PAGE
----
5. Special care and attention. If you have a pet that requires special feeding or medication, this can pose an added worry when kenneling the pet; will the same person do this properly, every day and on time? With a pet sitter, you can spend the time showing them exactly what needs to be done before you leave. Make sure you leave a detailed list for the pet sitter too (spelling out routines, feeding schedules and procedure, etc.), so that your pet sitter does exactly what you normally do, ensuring your pet is in excellent hands and in their normal routine. Also include any emergency contact numbers (including your vet), just in case something happens. Shepard-Licking
  6. Highly Recommended! Good pet sitters usually get their work from repeat business and word of mouth. Someone who does a good job and has proven to be trustworthy will always be recommended. So ask your friends or other dog owners who they use to pet sit their animals. You might be surprised to find there is a local pet sitter (or more!) in your own area.

A lot of pet sitters have many years of experience looking after different animals, including their own.  Don’t be afraid to ask them about their experience; many professional pet sitters will bring references from other clients, insurance certificates and a contract for you to complete to keep everything legal and professional, with both parties knowledgeable and happy with the expectations. In addition, they will usually do an introduction interview to meet you, and of course your pets, as well as answer any questions you may have.

Once you’ve hired the perfect pet sitter, you can happily go off on holiday with the confidence that your dog, cat, etc., is in safe hands and receiving the best of care. If this is the first time you’re away from your beloved animals, don’t be afraid to ask your pet sitter to send you a text or update email; as a fellow animal-lover, they will understand!

I am always happy to text concerned owners and even send them photos of their pet having a good time to help relieve any feelings of anxiety.  We all worry a little when we leave our pets behind!Pretty-Dogs-in-Garden-dogs-13905929-1920-1200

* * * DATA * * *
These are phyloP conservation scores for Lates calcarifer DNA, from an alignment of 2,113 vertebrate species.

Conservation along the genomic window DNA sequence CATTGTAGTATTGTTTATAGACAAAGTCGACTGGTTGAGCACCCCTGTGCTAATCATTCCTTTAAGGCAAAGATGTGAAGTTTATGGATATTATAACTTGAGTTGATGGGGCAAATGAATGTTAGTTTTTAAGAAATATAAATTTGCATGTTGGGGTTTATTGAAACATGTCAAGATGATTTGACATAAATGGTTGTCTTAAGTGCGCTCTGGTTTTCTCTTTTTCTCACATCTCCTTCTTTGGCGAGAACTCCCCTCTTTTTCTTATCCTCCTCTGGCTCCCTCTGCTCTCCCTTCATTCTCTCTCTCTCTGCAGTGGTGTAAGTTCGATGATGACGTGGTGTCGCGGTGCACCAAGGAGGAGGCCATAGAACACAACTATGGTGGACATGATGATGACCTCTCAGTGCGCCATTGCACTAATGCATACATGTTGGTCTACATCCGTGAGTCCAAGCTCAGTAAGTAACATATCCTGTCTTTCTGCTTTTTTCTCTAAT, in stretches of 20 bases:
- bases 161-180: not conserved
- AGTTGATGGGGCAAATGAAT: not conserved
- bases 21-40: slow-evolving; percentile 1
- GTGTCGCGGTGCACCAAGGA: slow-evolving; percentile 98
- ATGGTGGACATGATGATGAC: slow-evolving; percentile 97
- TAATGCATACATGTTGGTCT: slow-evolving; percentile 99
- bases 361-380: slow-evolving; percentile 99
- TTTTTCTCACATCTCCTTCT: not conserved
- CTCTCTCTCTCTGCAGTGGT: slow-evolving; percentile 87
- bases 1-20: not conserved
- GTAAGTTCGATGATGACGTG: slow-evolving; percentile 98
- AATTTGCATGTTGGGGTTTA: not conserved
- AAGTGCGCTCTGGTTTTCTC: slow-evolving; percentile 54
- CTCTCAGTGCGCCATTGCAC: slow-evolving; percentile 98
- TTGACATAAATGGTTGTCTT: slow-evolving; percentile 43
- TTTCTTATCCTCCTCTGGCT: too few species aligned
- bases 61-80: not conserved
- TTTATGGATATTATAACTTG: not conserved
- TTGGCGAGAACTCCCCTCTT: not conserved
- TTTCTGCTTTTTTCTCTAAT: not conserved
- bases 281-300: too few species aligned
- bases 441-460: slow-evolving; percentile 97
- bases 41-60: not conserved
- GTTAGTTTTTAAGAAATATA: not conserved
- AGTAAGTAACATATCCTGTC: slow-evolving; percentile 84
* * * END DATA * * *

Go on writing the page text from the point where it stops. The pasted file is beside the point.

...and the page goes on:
Remember to book your pet sitter well in advance; holiday seasons are busy times for these professionals.

Happy Holidaying!

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For more information about the Dog Owners Coach, or to book a consultation, please visit my website at www.4dogenterprises.com/coaching or find me on Facebook at The Dog Owners Coach.

Raising Puppy: Housetraining

Cute beagle dog looking at a toilet sign

Are you  house training a pup or adolescent dog? Are you trying to put down some basic rules and failing miserably? Well, you are in the right place if you are all a fluster with your little ball of fluff!

Having 4 dogs of my own, 2 raised from pups, and years of looking after numerous foster pups, I’m going to give you the secrets to housetraining and effectively setting down some boundaries your pup will understand.

They will make mistakes, of course … they are still young and learning. But your consistency is KEY to any training you do at this impressionable stage. First be clear in your own mind how you want to housetrain your puppy or dog and then do it with confidence.

4 Signs to Help with Quick House Training

Your puppy will want to go to the toilet as soon as it Wakes up, after it Eats, after it Drinks and after it’s done Playing. They will start to smell around and circle before they squat, so be alert and quick!

Ultimate Dog House Training Guide

For the first few weeks of your puppy’s life, you will need to take them out to the toilet every half hour, just for a few minutes. Use a consistent word or command like, ‘Go busy’ or ‘go wee wee’ while they are out on the lawn or patio. When they do go, offer lots of praise in soft, excited tones!  You are teaching your pup what you want them to do when you go outside and they hear this command; this way they can tell the difference when you’re out to just play.